"That's our old badminton set..." He laughs, then laughs again, as if remembering something in the past.
If and when the FEMA buyout happens, the four unlivable properties will be turned into a public green space.
"It'll be nice," he says, "I think even though it started as a disaster, people will enjoy coming here."
One neighbor who isn't visiting his land much is Brett Morrison, a divorced father of three young children. We met in a hotel lobby near his workplace.
The contents of Morrison's house splintered into pieces when the building was washed downstream on the torrent and then hit the bridge at the end of Water Street.
Morrison spent weeks searching debris islands in the West River for any remnant of his old life. But he says he's stopped that mostly futile exercise.
"I realized it probably wasn't healthy," he says.
Morrison spent the winter in a donated condo at Stratton, where his kids could visit often.
"Actually it was not a good winter," he says. "But it was more the combination of being transient, and an overwhelming confluence of uncertainty, I think."
Morrison's biggest worry was the mortgage he still owed on his property. But in February his bank and his volunteer lawyer reached an agreement.
He says, "As I understand it, I don't owe the mortgage amount anymore. But they hold that amount as a lien on the property. So any transfer of the property then will be satisfied in one way or another."
That means that if the Hazard Mitigation buyout happens, the bank will claim its share. He doesn't know how it will turn out. But Morrison doesn't expect to buy a new house anytime soon.
"As much as I want a home," Morrison says, "I think I'm going to want to be a renter for a little while. "
He says he'd be reluctant now to live on Water Street, despite the overwhelming kindnesses of his Jamaica neighbors. He says Tropical Storm Irene served as a reminder that floods almost like this one have happened in the past here. He says he wouldn't feel safe.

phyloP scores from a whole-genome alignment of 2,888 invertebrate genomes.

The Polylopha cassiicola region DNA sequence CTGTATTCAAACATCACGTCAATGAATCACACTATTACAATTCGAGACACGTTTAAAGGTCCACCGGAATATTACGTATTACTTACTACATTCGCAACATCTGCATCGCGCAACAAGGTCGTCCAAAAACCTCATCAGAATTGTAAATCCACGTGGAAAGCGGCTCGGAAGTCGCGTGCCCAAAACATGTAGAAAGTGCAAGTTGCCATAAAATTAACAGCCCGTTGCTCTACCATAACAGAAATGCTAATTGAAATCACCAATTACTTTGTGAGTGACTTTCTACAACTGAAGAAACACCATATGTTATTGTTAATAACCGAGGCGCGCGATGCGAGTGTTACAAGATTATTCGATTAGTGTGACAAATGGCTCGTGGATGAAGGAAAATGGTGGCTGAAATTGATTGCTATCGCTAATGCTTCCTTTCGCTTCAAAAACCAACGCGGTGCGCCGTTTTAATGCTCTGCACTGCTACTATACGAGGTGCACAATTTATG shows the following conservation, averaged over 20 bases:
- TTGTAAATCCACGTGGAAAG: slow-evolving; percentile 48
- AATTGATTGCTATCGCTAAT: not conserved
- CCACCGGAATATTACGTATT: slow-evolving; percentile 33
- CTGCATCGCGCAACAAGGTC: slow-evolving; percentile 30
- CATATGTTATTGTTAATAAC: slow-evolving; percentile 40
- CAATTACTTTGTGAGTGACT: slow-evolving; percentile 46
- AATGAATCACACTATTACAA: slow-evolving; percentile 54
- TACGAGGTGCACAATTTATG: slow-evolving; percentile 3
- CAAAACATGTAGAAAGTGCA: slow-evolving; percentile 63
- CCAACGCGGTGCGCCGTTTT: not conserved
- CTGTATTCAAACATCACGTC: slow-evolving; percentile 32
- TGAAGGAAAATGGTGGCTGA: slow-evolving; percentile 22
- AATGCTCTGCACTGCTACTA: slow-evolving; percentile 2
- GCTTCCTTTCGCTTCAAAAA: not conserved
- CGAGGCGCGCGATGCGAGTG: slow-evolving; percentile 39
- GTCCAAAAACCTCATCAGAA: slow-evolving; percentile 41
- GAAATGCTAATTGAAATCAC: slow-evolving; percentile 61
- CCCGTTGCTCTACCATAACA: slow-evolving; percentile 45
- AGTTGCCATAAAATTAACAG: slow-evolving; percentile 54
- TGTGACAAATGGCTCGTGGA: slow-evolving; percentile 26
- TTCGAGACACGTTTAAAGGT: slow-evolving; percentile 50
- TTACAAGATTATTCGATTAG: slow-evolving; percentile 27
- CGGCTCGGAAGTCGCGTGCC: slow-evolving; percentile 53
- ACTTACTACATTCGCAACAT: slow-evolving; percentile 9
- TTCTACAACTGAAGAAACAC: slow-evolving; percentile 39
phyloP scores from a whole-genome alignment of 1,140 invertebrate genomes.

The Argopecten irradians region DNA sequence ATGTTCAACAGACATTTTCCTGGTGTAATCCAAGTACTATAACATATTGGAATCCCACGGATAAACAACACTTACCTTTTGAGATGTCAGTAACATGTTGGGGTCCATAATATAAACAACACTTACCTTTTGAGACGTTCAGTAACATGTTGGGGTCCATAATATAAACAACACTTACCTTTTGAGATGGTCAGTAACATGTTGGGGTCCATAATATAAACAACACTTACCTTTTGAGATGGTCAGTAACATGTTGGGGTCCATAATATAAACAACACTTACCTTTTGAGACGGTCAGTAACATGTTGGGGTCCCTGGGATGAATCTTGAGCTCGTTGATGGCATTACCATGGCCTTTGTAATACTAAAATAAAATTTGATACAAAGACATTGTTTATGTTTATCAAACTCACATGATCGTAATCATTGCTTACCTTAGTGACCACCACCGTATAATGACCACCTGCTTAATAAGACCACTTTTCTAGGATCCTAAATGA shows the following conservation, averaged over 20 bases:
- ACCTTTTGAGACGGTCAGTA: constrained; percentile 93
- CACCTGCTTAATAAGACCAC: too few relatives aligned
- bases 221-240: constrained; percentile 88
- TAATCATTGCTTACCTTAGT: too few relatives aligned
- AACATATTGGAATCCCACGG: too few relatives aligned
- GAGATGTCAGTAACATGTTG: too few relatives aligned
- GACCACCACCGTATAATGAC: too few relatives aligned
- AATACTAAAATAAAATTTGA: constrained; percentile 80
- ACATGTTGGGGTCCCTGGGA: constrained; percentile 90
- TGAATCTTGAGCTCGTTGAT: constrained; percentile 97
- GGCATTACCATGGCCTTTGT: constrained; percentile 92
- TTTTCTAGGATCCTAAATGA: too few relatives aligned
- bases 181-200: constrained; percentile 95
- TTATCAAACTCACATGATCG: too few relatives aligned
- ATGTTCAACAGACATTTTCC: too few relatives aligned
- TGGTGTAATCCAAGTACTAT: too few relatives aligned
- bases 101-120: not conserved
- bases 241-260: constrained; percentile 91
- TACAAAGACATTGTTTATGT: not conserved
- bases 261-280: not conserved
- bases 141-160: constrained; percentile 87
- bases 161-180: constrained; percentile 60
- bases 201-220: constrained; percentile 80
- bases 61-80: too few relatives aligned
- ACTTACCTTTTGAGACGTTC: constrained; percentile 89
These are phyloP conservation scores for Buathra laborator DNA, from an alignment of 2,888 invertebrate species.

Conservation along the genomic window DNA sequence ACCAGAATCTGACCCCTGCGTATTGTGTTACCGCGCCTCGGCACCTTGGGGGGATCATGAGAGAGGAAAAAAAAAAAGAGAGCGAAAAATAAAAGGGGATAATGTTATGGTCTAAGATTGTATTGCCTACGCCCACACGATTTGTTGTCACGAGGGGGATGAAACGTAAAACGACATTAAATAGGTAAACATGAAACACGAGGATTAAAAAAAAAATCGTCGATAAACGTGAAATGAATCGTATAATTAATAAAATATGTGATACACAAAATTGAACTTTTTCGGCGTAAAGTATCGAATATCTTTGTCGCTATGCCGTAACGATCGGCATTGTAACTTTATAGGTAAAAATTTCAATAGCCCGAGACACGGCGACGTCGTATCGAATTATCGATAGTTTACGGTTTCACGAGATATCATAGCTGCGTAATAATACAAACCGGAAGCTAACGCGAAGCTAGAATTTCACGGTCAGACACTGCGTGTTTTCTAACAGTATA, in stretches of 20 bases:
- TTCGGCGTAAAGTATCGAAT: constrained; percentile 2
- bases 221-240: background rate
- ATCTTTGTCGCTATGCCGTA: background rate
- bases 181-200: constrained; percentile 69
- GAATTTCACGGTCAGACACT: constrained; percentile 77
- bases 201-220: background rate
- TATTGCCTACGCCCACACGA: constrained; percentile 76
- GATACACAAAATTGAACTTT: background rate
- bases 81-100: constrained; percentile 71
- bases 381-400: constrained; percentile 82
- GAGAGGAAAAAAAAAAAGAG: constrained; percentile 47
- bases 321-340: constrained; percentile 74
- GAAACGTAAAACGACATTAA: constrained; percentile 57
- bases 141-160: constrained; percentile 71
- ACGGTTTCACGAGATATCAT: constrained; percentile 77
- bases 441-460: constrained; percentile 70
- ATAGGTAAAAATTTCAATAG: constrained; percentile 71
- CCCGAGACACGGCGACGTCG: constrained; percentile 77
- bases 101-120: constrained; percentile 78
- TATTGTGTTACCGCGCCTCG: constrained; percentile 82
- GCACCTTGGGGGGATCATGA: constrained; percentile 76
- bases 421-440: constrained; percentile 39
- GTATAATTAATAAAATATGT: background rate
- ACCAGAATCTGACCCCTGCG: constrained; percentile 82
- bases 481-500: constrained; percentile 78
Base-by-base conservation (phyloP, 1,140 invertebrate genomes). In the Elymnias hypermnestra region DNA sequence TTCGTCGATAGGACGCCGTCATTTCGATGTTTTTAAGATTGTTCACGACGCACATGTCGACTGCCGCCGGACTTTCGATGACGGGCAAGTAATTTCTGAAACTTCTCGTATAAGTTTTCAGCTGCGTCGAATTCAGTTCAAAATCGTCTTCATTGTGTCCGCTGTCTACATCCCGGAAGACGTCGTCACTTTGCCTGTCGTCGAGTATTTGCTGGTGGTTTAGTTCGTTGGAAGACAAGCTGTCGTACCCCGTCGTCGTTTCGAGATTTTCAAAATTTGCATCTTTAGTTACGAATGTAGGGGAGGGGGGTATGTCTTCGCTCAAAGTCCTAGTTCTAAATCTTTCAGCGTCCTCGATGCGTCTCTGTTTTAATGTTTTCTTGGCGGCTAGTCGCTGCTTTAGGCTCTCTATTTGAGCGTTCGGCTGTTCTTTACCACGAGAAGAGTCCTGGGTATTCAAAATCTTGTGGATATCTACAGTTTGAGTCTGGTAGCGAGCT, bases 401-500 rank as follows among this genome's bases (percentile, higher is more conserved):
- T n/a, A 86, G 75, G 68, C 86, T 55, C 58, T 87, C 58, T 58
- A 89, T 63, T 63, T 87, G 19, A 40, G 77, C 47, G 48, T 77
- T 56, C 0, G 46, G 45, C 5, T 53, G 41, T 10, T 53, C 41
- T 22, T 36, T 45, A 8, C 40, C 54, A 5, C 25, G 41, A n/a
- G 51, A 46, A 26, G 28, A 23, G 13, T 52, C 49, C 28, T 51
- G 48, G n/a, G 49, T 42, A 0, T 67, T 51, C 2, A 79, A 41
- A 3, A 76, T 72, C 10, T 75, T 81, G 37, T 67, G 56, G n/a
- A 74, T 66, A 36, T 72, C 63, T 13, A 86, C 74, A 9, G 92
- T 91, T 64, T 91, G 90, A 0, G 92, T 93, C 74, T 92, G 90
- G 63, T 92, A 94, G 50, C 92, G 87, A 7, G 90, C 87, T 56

Andy Coyne also worries about the danger. His house at the end of Water Street is still there.
But as the town's health officer, he watched his neighbors' houses get swept downstream and explode when they hit the bridge.
Now, he says, those images won't stop repeating in his mind. He thinks he may be suffering from post traumatic stress syndrome.
"It's a process that we're going through, " He explains. "How such a radical change could happen. And it's never going to be changed back to anything like it was."
But something else changed for Coyne, in the process of working with his neighbors to repair the damage and make sure everyone was taken care of.
He explains, "The thing that has happened for me, is I have a different sense of community. I didn't know how much I loved the town. And I have a different perspective on my neighbors and the people that live around here."
At the Jamaica Town Meeting in March, Coyne was nominated and elected to the town select board. There's a lot of work left to bring the town back and Coyne says he's like to have a hand in it.